Developer Becton Property Group has been pushed into limited receivership after failing to meet at least $95 million worth of debt obligations to US investment bank Goldman Sachs and vulture fund Fortress Investment Group.
The move against the 36-year-old residential developer and retirement village operator came when "extensive negotiations" broke down in the wake of Becton's shares entering a trading halt on Friday.
Becton joint company secretary Jason Vanderzalm announced to the ASX that Goldman Sachs and Fortress refused to provide the debt waivers that were necessary to ensure the "future and ongoing solvency" of the group.
"Having exhausted all alternatives available to it, the Board therefore has no reasonable basis for believing [Becton] will be in a position to pay its debts as and when they fall due," the statement said.
KordaMentha have been appointed as receivers and managers for Becton Pty Ltd, Becton Group Holdings Pty Ltd and Becton Construction Group Nominees Pty Ltd.
“It is important to understand this is a very limited receivership which affects the ownership and control of Becton, but not the business operations,” Mark Korda said. “It will be business as usual in the development, construction and retirement operations.”
Mr Korda stressed that salaries and accrued employee entitlements will be paid as they come due.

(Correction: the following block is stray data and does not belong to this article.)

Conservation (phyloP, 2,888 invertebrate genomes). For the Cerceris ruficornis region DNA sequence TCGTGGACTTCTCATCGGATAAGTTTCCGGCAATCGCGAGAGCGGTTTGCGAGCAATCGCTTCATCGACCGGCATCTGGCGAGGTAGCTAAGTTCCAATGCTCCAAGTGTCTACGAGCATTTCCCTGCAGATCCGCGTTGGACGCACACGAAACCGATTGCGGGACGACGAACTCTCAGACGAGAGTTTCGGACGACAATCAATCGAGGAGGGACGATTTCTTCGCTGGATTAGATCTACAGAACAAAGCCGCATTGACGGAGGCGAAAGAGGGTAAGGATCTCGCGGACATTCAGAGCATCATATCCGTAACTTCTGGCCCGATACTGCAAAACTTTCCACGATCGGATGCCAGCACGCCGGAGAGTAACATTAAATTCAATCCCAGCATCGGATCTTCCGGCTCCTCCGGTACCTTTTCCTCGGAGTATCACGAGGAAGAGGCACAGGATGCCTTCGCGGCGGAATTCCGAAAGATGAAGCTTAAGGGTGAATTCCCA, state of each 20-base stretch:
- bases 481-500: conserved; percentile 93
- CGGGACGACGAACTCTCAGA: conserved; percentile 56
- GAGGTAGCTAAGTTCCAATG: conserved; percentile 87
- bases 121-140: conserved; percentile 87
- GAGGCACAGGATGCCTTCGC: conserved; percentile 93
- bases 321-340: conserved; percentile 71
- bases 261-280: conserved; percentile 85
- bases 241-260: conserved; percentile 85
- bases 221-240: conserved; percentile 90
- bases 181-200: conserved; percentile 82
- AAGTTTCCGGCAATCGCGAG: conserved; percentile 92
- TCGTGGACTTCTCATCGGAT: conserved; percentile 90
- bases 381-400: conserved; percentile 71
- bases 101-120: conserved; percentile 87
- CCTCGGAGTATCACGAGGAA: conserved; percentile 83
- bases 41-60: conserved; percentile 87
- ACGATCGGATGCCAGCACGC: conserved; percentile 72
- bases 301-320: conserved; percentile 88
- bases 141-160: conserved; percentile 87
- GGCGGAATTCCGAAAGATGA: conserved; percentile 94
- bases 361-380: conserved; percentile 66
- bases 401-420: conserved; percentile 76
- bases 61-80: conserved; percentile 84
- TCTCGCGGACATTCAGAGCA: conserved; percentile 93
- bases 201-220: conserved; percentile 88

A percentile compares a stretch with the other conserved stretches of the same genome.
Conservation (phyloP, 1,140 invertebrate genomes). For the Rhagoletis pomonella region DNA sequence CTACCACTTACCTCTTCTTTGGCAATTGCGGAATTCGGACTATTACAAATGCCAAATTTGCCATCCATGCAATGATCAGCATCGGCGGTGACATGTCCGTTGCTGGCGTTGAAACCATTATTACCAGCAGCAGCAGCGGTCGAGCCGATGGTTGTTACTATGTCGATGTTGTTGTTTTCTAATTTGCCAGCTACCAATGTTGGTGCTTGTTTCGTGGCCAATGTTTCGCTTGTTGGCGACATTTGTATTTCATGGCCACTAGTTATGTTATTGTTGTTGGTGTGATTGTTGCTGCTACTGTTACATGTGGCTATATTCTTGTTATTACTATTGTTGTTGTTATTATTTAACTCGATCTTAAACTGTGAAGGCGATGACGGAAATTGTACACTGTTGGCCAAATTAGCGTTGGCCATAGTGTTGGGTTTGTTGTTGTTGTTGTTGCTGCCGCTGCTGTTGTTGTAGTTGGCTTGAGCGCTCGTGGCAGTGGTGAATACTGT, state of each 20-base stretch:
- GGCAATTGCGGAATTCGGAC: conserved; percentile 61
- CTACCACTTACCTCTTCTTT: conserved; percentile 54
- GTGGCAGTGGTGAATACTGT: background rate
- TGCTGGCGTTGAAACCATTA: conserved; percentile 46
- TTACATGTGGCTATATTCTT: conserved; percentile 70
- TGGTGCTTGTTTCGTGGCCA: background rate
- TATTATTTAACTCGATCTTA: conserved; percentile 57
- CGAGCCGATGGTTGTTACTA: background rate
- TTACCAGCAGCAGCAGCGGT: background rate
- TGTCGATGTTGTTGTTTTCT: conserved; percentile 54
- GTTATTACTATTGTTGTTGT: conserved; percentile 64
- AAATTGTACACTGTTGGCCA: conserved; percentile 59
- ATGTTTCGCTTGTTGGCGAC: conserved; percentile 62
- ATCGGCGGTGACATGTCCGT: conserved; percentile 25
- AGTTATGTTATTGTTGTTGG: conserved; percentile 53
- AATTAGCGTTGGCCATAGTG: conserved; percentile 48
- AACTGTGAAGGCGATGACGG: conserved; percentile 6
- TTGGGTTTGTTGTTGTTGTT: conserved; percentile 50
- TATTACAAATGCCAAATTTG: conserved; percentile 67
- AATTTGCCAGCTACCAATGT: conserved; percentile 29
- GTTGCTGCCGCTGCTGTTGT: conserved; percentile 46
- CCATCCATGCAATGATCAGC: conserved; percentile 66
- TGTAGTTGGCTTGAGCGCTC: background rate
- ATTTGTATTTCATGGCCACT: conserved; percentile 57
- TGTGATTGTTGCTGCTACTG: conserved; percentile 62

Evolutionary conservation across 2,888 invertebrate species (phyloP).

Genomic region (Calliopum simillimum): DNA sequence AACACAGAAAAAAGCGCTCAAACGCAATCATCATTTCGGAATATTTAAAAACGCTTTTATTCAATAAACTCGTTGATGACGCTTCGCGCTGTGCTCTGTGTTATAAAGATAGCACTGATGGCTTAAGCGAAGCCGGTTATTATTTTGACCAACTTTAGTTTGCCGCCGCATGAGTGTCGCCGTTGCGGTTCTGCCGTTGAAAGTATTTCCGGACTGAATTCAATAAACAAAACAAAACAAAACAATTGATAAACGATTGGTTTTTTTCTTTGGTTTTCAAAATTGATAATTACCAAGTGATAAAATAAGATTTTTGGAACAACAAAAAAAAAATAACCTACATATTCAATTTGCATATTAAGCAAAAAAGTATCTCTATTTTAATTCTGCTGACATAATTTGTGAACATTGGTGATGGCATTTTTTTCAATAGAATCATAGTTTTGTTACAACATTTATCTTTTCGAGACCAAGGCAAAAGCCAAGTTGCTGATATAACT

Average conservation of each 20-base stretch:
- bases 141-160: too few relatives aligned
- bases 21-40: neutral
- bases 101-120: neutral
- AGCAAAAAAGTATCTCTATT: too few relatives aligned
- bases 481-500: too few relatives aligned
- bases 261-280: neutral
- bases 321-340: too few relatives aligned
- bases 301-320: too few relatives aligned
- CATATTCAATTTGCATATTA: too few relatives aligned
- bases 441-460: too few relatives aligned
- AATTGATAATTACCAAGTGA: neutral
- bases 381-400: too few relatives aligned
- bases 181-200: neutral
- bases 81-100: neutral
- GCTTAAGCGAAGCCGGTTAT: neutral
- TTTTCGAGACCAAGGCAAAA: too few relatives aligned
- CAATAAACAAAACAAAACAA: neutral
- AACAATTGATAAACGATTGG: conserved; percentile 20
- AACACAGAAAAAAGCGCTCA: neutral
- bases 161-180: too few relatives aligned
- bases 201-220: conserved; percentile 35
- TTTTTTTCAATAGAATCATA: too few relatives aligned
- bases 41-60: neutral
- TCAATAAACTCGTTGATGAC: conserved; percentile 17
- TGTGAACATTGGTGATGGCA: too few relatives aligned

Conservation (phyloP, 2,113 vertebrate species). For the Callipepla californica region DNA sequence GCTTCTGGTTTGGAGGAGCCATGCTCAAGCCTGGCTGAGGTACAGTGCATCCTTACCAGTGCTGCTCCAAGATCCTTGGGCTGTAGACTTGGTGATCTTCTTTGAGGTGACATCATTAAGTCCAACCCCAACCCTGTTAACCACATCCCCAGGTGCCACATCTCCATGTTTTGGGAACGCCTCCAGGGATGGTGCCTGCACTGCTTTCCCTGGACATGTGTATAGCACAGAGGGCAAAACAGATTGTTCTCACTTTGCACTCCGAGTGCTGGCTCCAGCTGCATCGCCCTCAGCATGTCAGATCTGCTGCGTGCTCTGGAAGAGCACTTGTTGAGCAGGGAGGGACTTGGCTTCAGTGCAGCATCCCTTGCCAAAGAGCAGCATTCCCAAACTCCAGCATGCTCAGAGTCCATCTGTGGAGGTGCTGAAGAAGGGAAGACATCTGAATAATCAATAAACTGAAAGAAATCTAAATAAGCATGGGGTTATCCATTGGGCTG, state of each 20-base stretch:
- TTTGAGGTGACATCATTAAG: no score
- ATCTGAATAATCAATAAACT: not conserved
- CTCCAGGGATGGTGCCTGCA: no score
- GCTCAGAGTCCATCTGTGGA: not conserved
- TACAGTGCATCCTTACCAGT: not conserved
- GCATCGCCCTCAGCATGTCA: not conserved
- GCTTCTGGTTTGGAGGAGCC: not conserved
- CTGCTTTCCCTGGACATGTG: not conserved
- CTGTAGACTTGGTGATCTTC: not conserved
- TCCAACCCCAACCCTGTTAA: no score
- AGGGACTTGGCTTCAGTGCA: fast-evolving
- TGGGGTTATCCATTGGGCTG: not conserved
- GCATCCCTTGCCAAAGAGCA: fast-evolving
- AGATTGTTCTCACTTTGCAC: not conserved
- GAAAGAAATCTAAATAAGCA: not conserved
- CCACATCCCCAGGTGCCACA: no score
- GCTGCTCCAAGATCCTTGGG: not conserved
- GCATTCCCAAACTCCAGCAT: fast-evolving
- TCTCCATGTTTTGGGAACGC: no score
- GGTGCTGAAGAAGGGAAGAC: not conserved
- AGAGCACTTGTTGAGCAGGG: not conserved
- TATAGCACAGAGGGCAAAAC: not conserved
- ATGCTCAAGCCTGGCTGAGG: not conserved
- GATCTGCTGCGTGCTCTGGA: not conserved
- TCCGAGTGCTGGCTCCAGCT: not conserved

The move has already sparked fierce criticism from some of Becton's major investors – Mariner Corporation, Titanium Property Investment and Telopea Capital Partners – who have been jockeying for control of the company ahead of a shareholder meeting next month.
Darren Olney-Fraser, Chief Executive Officer of Mariner Corporation said: “As an activist shareholder, Mariner fought hard with the banks on behalf of shareholders to try to save Becton. We will always fight for shareholders in these situations.”
This latest crisis for the once-great Melbourne developer was precipitated by Goldman Sachs and Fortress buying $242 million worth of corporate and project from bank of Scotland in early January.
A fortnight ago, Becton announced that it expected to post a net operating loss of between $2 million and $3 million for the half year. The forecast for the statutory net loss after tax is $10 million to $12 million.
WITH BEN BUTLER